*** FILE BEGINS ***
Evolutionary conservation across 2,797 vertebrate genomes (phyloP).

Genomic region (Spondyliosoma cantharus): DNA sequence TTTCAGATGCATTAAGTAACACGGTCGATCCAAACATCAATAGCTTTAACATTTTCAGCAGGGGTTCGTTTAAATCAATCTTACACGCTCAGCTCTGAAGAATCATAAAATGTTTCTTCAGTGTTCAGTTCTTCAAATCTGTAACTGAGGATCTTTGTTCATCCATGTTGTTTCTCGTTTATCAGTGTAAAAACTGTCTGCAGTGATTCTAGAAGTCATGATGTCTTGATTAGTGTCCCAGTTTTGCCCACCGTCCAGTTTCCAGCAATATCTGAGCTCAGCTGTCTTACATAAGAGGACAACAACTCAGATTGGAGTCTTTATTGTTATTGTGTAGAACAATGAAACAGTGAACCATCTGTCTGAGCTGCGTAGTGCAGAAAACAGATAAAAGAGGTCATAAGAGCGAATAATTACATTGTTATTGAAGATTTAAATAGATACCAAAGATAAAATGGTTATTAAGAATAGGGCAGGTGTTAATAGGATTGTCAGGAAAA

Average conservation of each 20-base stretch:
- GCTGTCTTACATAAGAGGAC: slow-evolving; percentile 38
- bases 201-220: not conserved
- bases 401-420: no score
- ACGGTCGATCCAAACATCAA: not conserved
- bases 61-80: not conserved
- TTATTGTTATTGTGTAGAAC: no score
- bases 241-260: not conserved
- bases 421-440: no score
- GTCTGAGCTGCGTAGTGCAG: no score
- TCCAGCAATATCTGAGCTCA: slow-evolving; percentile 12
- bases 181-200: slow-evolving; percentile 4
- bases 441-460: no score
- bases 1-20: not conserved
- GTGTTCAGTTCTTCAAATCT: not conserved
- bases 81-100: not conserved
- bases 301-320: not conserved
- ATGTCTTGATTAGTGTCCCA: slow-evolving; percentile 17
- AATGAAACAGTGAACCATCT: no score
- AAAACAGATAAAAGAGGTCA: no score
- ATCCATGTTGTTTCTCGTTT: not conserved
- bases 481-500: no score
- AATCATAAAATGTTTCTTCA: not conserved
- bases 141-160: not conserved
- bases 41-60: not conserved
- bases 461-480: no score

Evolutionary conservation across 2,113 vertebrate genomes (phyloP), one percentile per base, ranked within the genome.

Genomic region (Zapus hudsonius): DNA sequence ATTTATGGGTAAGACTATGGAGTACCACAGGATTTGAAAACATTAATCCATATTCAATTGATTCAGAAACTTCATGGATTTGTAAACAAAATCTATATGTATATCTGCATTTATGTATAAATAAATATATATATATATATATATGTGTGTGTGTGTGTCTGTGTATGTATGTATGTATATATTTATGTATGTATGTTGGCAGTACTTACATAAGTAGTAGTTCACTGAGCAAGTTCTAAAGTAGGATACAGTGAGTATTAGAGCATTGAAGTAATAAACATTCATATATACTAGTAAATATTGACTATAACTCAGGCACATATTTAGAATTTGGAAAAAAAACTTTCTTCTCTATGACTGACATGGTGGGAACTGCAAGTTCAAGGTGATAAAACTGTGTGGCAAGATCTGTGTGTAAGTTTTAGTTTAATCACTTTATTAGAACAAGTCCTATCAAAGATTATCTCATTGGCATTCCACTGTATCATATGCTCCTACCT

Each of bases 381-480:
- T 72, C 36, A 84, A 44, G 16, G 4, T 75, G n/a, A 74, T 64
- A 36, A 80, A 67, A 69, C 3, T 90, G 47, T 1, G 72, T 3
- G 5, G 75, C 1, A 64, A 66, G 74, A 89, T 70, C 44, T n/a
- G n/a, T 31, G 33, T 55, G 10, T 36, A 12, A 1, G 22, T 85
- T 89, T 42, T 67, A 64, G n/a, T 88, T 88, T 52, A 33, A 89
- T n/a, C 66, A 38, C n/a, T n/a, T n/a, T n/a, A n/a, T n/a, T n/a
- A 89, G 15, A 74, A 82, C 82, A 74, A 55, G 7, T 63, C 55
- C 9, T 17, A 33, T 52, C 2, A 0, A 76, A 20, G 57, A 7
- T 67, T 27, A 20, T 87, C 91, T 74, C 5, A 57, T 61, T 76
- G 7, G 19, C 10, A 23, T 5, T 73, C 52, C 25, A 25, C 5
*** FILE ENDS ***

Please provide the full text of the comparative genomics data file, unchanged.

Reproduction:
Evolutionary conservation across 2,797 vertebrate genomes (phyloP).

Genomic region (Spondyliosoma cantharus): DNA sequence TTTCAGATGCATTAAGTAACACGGTCGATCCAAACATCAATAGCTTTAACATTTTCAGCAGGGGTTCGTTTAAATCAATCTTACACGCTCAGCTCTGAAGAATCATAAAATGTTTCTTCAGTGTTCAGTTCTTCAAATCTGTAACTGAGGATCTTTGTTCATCCATGTTGTTTCTCGTTTATCAGTGTAAAAACTGTCTGCAGTGATTCTAGAAGTCATGATGTCTTGATTAGTGTCCCAGTTTTGCCCACCGTCCAGTTTCCAGCAATATCTGAGCTCAGCTGTCTTACATAAGAGGACAACAACTCAGATTGGAGTCTTTATTGTTATTGTGTAGAACAATGAAACAGTGAACCATCTGTCTGAGCTGCGTAGTGCAGAAAACAGATAAAAGAGGTCATAAGAGCGAATAATTACATTGTTATTGAAGATTTAAATAGATACCAAAGATAAAATGGTTATTAAGAATAGGGCAGGTGTTAATAGGATTGTCAGGAAAA

Average conservation of each 20-base stretch:
- GCTGTCTTACATAAGAGGAC: slow-evolving; percentile 38
- bases 201-220: not conserved
- bases 401-420: no score
- ACGGTCGATCCAAACATCAA: not conserved
- bases 61-80: not conserved
- TTATTGTTATTGTGTAGAAC: no score
- bases 241-260: not conserved
- bases 421-440: no score
- GTCTGAGCTGCGTAGTGCAG: no score
- TCCAGCAATATCTGAGCTCA: slow-evolving; percentile 12
- bases 181-200: slow-evolving; percentile 4
- bases 441-460: no score
- bases 1-20: not conserved
- GTGTTCAGTTCTTCAAATCT: not conserved
- bases 81-100: not conserved
- bases 301-320: not conserved
- ATGTCTTGATTAGTGTCCCA: slow-evolving; percentile 17
- AATGAAACAGTGAACCATCT: no score
- AAAACAGATAAAAGAGGTCA: no score
- ATCCATGTTGTTTCTCGTTT: not conserved
- bases 481-500: no score
- AATCATAAAATGTTTCTTCA: not conserved
- bases 141-160: not conserved
- bases 41-60: not conserved
- bases 461-480: no score

Evolutionary conservation across 2,113 vertebrate genomes (phyloP), one percentile per base, ranked within the genome.

Genomic region (Zapus hudsonius): DNA sequence ATTTATGGGTAAGACTATGGAGTACCACAGGATTTGAAAACATTAATCCATATTCAATTGATTCAGAAACTTCATGGATTTGTAAACAAAATCTATATGTATATCTGCATTTATGTATAAATAAATATATATATATATATATATGTGTGTGTGTGTGTCTGTGTATGTATGTATGTATATATTTATGTATGTATGTTGGCAGTACTTACATAAGTAGTAGTTCACTGAGCAAGTTCTAAAGTAGGATACAGTGAGTATTAGAGCATTGAAGTAATAAACATTCATATATACTAGTAAATATTGACTATAACTCAGGCACATATTTAGAATTTGGAAAAAAAACTTTCTTCTCTATGACTGACATGGTGGGAACTGCAAGTTCAAGGTGATAAAACTGTGTGGCAAGATCTGTGTGTAAGTTTTAGTTTAATCACTTTATTAGAACAAGTCCTATCAAAGATTATCTCATTGGCATTCCACTGTATCATATGCTCCTACCT

Each of bases 381-480:
- T 72, C 36, A 84, A 44, G 16, G 4, T 75, G n/a, A 74, T 64
- A 36, A 80, A 67, A 69, C 3, T 90, G 47, T 1, G 72, T 3
- G 5, G 75, C 1, A 64, A 66, G 74, A 89, T 70, C 44, T n/a
- G n/a, T 31, G 33, T 55, G 10, T 36, A 12, A 1, G 22, T 85
- T 89, T 42, T 67, A 64, G n/a, T 88, T 88, T 52, A 33, A 89
- T n/a, C 66, A 38, C n/a, T n/a, T n/a, T n/a, A n/a, T n/a, T n/a
- A 89, G 15, A 74, A 82, C 82, A 74, A 55, G 7, T 63, C 55
- C 9, T 17, A 33, T 52, C 2, A 0, A 76, A 20, G 57, A 7
- T 67, T 27, A 20, T 87, C 91, T 74, C 5, A 57, T 61, T 76
- G 7, G 19, C 10, A 23, T 5, T 73, C 52, C 25, A 25, C 5